Two large, recent reports in The Washington Post have reported the dangers to patients posed by practitioners at stem cell clinics. These clinics, some of which are largely unregulated and independent, have been involved in various forms of litigation, ranging from lawsuits over medical malpractice, product liability and lack of sterile products and procedures. One particularly blatant suit described how a woman was supposedly treated for macular degeneration with injections of her own reprocessed adipose tissue into her eyes. The result has almost left her completely blind.

The FDA and other regulatory agencies have been remiss in regulating this widely growing area of medicine. Some regulators and observers have gone so far as to say that some practices border on human experimentation. Indeed, the Post article quoted Charles Murry, director of The Institute for Stem Cell and Regenerative Medicine at The University of Washington as saying, “We’re afraid that these charlatans will besmirch the reputation of legitimate work we have spent decades trying to bring to the clinic.”

In theory, clinic operators say treatments work like this: fat tissue is extracted from the patient, and physical and chemical processing refines down the material to isolate stem cells, which is then injected back into the patient in certain problem target areas. But stem cell researchers refute this type of elementary process, saying in criticism that the material extracted contains little-to-no stem cells and that this reinjected material does not do the regenerative work purported. Also, the FDA notes that few stem cell therapies have been approved, with products derived from umbilical cord and placental blood. These therapies are most promising in leukemia and other blood diseases.

Many stem cell clinics have opened claiming to treat conditions as diverse as heart disease, Parkinson’s, stroke, vision problems, arthritis, autism and more. But Timothy Caufield, a health law professor at University of Alberta (Canada) said in the Post article: “What they’re really selling is false hope…they’re taking a legitimate and developing field of science and using it to prey on patients who are desperate for a cure.”

And the “false hope” they are selling can be quite expensive. Insurance seldom covers this type of “care,” and patients can pay large sums out of pocket. So large that the people peddling this can make big money…money that they’ve attempted to woo me with. In my recent professional life, I have received multiple offers of high-paying and even partnership arrangements by these types of clinics. I did my research, looked at what they were doing, and turned each one down. For various reasons, including the personalities of the principals, the procedures performed and the ancillary quasi-medical marketing being offered (supplements and pain therapies of unproven value and more). The set-up just didn’t pass the sniff-test.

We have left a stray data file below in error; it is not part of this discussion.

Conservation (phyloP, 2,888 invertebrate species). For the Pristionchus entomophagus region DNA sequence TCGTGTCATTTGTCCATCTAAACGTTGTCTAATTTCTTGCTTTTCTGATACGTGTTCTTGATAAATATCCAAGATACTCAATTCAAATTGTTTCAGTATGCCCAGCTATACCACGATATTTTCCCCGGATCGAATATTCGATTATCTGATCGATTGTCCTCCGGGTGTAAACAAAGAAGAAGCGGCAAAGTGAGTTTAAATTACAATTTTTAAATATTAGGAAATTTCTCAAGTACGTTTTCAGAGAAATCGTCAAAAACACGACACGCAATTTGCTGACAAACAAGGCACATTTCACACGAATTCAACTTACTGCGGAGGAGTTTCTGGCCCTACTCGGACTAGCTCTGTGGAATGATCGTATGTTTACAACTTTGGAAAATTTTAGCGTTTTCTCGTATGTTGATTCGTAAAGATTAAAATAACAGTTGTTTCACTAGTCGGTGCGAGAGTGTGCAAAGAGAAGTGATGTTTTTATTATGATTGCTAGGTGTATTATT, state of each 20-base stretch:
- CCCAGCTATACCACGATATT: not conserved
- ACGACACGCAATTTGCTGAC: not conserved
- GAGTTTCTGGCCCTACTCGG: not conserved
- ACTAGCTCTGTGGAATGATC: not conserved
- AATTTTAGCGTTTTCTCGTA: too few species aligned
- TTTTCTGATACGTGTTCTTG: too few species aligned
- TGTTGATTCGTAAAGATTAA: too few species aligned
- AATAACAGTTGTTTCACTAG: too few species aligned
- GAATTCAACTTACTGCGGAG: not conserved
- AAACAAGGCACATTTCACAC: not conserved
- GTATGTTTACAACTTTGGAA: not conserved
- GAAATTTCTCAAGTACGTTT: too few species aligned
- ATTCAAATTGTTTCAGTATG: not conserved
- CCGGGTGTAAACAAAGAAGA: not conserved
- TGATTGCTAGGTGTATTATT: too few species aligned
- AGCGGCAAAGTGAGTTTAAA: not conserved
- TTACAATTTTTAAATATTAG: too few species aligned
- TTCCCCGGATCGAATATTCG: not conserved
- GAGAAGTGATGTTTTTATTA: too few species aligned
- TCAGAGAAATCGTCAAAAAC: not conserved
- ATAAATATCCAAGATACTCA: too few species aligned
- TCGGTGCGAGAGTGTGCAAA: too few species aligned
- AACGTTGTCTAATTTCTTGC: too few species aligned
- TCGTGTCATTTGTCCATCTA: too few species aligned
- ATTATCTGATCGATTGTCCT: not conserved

Since reports of patients being blinded have emerged, the FDA finally acted to stop two companies involved in alleged stem cell therapy, US Stem Cell Clinic and Cell Surgical Network. Both companies disagree with the ruling and one has vowed to fight it. But the more than 700 stem cell clinics across the country may now come under closer scrutiny since Leigh Turner, a bioethicist at University of Minnesota, described the two above-mentioned companies in another Washington Post article as “the most notorious in the industry for marketing unproven treatments for incurable diseases.”

My advice to you: steer clear of all freestanding, non-university or medical school-affiliated clinics hawking these treatments. Until the FDA and scientific literature prove the efficacy and safety of these procedures, I’d exercise caution. These treatments are very much revenue driven and can be very expensive. We’ve already seen scores of patients being hurt. Don’t be one of them.

For more with Dr. Sherer, click here for his podcast and video interviews, or purchase his memoir, The House of Black and White: My Life with and Search for Louise Johnson Morris.

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